Month: February 2019

Necessary Boredom

Here’s a fun conversation starter: In sixty seconds, tell me how many ways a cat and a refrigerator are alike. Go!

Both purr, produce heat, are cold towards humans, hold milk and cream, can have hair balls…. You get the idea.

Why do this? First of all, it’s funny. Secondly, it requires that you get rid of the conventions that you’ve built up over time in your head. Finally, if you do this as a team, it’ll really start to get the creative juices going.

Paper Clips

Did you know that 98% of five-year-old kids come up with 100 ways to use a paper clip over the course of one hour? Guess how many 35-year-olds could do the same. (The answer is 2%!)

Sir Ken Robinson, he of Ted Talk fame, tells of this study in an attempt to explain divergent thinking. This is not the same thing as creativity, or as Sir Ken says it, “the process of having original ideas that have value.” Rather, it’s an important aspect of creativity – being able to see the same thing… differently.

When I walk through the Boys’ bunks at night, there are a lot of examples of divergent thinking. Tennis courts laid out with duct tape on the bunk floor. Towels hung from the ceiling to change bunk beds into forts. Little pieces of tape everywhere (including the porch) marking the place from which someone had made a nerf hoop basket. And, don’t get me started about porch ball….

The girls are no different. I’ve seen BBG played hundreds of times and I still have little idea on how it’s played but they sure do. The few moments that I’m allowed to watch Panic, our girls’ favorite skit game, easily displays divergent thinking. (Plus, ladies… c’mon. I don’t sound THAT southern….) The costumes they create for Twinner Dinner with all 11 in a bunk together? Stunning!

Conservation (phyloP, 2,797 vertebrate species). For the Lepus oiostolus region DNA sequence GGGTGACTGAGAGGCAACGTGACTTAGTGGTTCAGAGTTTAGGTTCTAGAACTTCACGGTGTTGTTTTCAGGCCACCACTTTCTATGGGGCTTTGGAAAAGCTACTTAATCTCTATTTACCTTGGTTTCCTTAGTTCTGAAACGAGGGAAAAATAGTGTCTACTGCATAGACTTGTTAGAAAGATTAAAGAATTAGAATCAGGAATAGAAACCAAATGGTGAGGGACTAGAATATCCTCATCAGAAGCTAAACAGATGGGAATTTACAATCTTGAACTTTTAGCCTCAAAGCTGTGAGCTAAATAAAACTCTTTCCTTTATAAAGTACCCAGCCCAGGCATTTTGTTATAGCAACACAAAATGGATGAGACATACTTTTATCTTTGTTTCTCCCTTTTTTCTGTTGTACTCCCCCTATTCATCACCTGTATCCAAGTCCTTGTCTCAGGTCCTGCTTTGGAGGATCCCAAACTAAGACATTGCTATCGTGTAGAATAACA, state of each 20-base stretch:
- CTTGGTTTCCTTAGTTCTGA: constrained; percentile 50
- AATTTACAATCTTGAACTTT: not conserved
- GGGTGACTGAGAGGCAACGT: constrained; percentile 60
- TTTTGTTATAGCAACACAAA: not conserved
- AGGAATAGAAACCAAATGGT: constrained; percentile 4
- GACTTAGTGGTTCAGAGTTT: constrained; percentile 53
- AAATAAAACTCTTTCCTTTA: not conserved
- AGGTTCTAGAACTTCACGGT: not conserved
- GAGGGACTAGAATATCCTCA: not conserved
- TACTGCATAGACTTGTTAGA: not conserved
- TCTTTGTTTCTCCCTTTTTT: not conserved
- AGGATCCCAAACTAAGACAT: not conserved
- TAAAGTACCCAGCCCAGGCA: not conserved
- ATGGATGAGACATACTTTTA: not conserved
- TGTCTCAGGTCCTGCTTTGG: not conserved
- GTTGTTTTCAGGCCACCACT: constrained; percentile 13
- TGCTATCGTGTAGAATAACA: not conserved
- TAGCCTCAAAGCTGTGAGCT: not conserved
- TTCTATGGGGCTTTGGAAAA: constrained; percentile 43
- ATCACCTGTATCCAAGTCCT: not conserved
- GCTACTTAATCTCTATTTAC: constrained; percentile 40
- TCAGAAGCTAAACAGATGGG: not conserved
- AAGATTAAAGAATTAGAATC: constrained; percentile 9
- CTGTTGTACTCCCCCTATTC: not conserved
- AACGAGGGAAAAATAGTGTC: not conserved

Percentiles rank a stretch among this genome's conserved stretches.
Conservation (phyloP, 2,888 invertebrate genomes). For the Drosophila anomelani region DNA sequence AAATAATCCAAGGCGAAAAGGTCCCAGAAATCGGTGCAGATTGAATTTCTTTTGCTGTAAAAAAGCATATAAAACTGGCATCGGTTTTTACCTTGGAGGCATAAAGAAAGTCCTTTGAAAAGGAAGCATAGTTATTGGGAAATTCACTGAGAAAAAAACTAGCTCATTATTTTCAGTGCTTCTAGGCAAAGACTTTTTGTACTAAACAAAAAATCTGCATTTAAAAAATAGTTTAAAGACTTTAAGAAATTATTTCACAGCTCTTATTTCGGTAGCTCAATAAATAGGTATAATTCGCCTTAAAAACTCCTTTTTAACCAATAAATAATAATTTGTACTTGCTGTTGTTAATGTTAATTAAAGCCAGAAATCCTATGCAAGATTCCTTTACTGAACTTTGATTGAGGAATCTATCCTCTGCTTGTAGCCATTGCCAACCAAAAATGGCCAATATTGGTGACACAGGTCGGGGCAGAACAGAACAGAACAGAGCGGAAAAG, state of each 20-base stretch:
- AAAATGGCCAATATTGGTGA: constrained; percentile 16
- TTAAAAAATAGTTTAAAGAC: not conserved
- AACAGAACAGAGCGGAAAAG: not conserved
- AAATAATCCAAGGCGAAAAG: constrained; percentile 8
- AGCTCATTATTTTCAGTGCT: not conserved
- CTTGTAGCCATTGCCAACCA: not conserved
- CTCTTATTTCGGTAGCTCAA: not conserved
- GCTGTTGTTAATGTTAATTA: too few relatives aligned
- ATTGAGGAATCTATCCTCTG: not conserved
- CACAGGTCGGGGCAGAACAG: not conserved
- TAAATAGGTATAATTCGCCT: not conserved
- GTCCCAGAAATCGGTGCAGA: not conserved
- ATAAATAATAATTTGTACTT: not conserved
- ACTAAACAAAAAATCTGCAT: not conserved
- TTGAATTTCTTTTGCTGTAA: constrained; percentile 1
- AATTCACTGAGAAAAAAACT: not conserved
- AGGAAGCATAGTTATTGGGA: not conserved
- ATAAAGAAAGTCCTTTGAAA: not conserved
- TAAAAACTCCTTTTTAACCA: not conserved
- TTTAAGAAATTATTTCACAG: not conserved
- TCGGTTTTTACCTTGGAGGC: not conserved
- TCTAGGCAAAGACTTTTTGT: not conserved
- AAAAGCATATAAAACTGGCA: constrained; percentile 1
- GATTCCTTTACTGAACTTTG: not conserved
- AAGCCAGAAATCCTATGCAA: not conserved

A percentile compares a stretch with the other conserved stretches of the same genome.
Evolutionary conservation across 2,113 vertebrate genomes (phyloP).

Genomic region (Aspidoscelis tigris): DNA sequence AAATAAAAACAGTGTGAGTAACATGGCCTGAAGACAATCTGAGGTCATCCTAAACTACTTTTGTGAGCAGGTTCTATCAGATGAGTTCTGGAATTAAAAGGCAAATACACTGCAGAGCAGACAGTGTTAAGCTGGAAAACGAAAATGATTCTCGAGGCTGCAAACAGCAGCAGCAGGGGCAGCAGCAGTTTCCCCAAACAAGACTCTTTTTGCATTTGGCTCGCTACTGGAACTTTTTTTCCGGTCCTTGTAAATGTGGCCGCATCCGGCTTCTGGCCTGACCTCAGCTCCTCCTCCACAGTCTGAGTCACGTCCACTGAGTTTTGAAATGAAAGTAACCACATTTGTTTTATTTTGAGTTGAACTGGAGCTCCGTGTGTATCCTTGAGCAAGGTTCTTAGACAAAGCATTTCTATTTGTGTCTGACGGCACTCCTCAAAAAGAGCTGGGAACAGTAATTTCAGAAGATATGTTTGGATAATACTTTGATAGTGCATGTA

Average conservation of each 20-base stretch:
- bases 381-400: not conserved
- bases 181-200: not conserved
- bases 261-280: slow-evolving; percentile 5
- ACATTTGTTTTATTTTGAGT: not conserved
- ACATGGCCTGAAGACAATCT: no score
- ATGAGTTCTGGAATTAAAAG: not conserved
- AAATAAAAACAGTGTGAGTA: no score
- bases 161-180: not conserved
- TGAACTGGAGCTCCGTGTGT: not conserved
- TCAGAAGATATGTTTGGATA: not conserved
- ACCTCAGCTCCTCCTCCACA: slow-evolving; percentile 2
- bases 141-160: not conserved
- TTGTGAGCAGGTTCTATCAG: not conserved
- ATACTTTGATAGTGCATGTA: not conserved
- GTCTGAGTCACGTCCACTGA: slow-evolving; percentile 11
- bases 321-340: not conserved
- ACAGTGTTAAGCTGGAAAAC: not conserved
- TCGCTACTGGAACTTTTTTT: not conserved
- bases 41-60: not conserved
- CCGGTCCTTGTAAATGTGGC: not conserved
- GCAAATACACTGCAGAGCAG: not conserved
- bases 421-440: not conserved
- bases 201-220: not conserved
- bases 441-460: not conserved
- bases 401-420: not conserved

Creativity at Camp

Creativity at camp comes from a number of sources. First, we remove a whole lot of external stimuli – no phones, precious few screens, and no homework. Secondly, we’ve got great support and encouragement from the counselors to stretch those creative muscles. Finally, we give the group a chance to be either bored.

Yes… I said it – I don’t mind a little boredom at camp.

It inspires creativity, especially in a community that really comes together. Without these moments of ‘umm… what are we going to do?’, we wouldn’t have Bench Ball, BBG, Night at the Races, Trash Bag Fashion, Queen’s Request or dozens of other fun ideas.

So, knowing all of the benefits of boredom and the power of divergent thinking, how can we get more creative back home? It’ll take three c’s: courage to actually put the phones down and turn off the tv, connection with each other and, finally, a bit of creative thinking.

Have a creative week!

Love Letter from Camp Weequahic

Dear Parents,

Hi. This is Camp Weequahic. (Yes, the actual place – not that crazy guy Cole who runs around all the time.) I know we don’t talk much this time of year. Hey – it’s really cold and I’m not one for talking much.

But, in mid-winter, I get a chance to think a bunch without all the commotion of the summer.  One thing I realized I need to express to you is this: thank you.

Thank you for sending your children to come play on my grounds, learn in my classrooms, & swim in my lake. I’ve been around for a long time and each summer feels like the first.

Starting in April, all these great young men and women pour over me for several weeks, giving my grass a cut, fixing up the little dings from Mother Nature’s winter, preparing great things for the coming party.

These staff members get so excited when talking and thinking and planning about the kids arriving. I do, too.

And then it happens: cars and buses arrive full of kids! Young and old, new and returning, happy and (a few) fearful. They arrive from all over the place – different backgrounds, different experiences, different states and countries…. It’s so much fun!

What amazes me is how the pageantry and party of the first day transitions into the ‘normal flow of awesomeness’ so quickly. My Dining Hall literally rocks with the singing and dancing. My fields are full. My arts facilities smell of paint and clay and wood dust. And it all just works and sings and shines, no matter the weather.